Flyttning och pendling i Sverige2007Book (Other academic)
    Abstract [sv]

    Ekonomisk och ekonometrisk analys av flyttningar och pendling mellan lokala arbetsmarknadsregioner i Sverige. Översikt över tidigare forskning, deskriptiv analys av geografisk rörlighet över tiden för olika åldersklasser, regiontyper, utbildningskategorier, kategorier av invandrare och med avseende på kön. Ekonometriska analyser av drivkrafter till flyttning och pendling samt effekter av rörlighet på arbetsinkomster.

  • 14.
    Eliasson, Kent
    et al.
    Umeå University, Faculty of Social Sciences, Umeå School of Business and Economics (USBE), Economics.
    Westlund, Hans
    Attributes influencing self-employment propensity in urban and rural Sweden2013In: The annals of regional science, ISSN 0570-1864, E-ISSN 1432-0592, Vol. 50, no 2, p. 479-514Article in journal (Refereed)
    Abstract [en]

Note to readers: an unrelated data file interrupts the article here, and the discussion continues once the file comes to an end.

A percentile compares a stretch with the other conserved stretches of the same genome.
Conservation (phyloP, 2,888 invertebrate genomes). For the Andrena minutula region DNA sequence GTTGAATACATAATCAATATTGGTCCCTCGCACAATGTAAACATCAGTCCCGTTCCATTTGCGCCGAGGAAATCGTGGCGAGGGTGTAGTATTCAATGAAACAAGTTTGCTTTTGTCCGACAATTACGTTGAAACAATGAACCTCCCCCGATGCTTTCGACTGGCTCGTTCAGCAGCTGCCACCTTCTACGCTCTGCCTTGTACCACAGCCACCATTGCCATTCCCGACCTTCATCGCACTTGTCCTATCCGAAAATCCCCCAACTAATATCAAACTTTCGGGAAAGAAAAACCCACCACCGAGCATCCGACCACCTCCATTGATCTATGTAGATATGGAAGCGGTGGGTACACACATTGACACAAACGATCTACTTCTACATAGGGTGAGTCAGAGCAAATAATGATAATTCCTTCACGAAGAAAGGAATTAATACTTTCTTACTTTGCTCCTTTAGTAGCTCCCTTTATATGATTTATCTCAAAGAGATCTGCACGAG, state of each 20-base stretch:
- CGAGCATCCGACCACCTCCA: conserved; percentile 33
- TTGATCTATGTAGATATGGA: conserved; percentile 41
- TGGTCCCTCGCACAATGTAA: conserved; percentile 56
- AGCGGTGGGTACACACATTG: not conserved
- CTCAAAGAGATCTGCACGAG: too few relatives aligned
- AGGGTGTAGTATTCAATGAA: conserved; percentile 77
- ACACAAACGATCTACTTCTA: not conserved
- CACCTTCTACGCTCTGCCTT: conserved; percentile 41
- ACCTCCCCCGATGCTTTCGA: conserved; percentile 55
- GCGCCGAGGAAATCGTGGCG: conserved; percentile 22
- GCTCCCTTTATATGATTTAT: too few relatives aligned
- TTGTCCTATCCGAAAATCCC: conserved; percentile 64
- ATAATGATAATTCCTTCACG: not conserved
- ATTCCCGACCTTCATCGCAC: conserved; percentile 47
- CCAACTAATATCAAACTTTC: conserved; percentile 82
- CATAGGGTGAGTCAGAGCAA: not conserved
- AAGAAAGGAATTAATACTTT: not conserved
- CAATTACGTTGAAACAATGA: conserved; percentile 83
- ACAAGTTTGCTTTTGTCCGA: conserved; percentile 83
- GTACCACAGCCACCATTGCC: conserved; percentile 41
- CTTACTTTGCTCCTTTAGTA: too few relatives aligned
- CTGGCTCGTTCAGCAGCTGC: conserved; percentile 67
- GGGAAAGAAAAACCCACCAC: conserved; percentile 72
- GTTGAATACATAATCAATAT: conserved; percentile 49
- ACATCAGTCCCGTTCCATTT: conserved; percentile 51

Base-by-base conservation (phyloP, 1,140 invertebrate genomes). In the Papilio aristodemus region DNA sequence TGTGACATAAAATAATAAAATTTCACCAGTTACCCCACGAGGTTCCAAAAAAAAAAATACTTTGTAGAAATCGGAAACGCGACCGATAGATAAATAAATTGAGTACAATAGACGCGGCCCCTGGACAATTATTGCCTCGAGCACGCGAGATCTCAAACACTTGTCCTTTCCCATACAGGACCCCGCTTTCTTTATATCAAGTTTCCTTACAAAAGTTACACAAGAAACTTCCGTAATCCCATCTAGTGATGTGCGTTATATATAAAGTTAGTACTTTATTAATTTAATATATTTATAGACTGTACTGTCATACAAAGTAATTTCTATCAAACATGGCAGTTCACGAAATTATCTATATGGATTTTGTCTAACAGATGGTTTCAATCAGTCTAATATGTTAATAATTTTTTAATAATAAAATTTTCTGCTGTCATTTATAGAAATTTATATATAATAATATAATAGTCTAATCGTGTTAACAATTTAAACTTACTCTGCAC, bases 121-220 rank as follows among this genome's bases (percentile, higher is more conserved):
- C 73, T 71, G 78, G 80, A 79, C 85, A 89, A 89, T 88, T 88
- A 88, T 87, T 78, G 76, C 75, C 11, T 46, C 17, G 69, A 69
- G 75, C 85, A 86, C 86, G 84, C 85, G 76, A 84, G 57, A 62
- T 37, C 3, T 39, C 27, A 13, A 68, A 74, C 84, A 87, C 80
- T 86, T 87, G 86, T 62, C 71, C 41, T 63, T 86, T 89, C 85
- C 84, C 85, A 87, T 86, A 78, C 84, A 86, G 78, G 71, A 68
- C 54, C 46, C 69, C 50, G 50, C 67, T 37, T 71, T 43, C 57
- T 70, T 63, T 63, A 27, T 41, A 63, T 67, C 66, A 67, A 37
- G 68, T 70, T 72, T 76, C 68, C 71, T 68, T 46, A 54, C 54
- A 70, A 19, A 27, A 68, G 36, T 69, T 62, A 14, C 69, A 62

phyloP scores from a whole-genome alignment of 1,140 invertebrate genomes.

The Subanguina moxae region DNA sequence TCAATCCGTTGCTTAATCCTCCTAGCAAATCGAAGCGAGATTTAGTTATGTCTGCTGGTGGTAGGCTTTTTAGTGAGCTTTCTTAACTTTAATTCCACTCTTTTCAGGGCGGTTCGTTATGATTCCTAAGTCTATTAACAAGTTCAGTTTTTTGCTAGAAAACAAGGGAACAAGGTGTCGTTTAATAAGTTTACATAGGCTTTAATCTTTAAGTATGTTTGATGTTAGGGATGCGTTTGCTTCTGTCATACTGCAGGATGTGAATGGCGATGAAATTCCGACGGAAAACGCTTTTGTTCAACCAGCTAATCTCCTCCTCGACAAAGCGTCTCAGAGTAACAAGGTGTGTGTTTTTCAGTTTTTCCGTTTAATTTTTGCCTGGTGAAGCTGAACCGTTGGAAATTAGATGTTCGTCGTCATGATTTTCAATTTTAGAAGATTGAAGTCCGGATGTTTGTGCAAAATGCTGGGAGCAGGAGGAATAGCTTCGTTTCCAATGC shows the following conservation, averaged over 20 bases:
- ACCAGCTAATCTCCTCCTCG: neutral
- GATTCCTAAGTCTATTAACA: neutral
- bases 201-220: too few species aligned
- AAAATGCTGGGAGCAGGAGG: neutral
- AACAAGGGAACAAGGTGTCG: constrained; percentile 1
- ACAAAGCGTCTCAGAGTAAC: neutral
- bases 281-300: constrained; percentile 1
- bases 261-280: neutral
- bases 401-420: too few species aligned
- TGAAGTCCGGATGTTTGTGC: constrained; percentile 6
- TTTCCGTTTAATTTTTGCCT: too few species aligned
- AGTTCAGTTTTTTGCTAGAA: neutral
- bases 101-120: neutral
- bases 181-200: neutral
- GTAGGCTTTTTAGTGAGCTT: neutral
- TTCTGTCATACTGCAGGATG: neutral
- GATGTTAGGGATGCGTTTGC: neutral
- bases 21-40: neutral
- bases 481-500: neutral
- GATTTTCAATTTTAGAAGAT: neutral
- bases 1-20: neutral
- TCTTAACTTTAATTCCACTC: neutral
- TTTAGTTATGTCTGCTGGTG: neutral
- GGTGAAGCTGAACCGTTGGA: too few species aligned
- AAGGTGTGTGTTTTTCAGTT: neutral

Policies aiming at promoting entrepreneurship are in general formed on national levels, without any consideration of differences between urban and rural areas. Usually, cities are provided with better and more modern infrastructure; cities have better supply of physical, financial and human capital, and connected services, and cities have a more modern industrial structure in the sense that their shares of growing industry are higher. Thus, it is possible that policies for entrepreneurship, which in general are designed for urban areas, might be less effective when they are implemented in rural areas. A first step to test the validity of this hypothesis could be to investigate the differences between cities and countryside regarding self-employment propensity and factors affecting the choice to become self-employed. Based on an exceptionally rich data set containing very detailed socio-economic and geographical information on all residents in Sweden, this paper examines: (a) the scope and structure of self-employment propensity in urban and rural areas, respectively, in Sweden, divided into full-time and part-time self-employment, and (b) the importance of a number of attributes that may have an impact on individuals' propensity to start an enterprise in the two area types. Variables being tested are connected to demography and education, labor market status, plant characteristics, self-employment experience, financial resources, family links and regional attributes. The main results indicate that self-employment entry is influenced by the same factors in the same way in urban and rural areas. However, countryside's industrial structure has a smaller share of growing industries. The fact that countryside's startups follow the existing industrial structure means that this "modernity gap" between densely built up areas and countryside remains. From a policy perspective, this must be seen as a serious problem for countryside's growth potential. This gives an argument for designing a special entrepreneurship policy for the countryside in order to increase its share of growing trades and thereby modernize its industrial structure.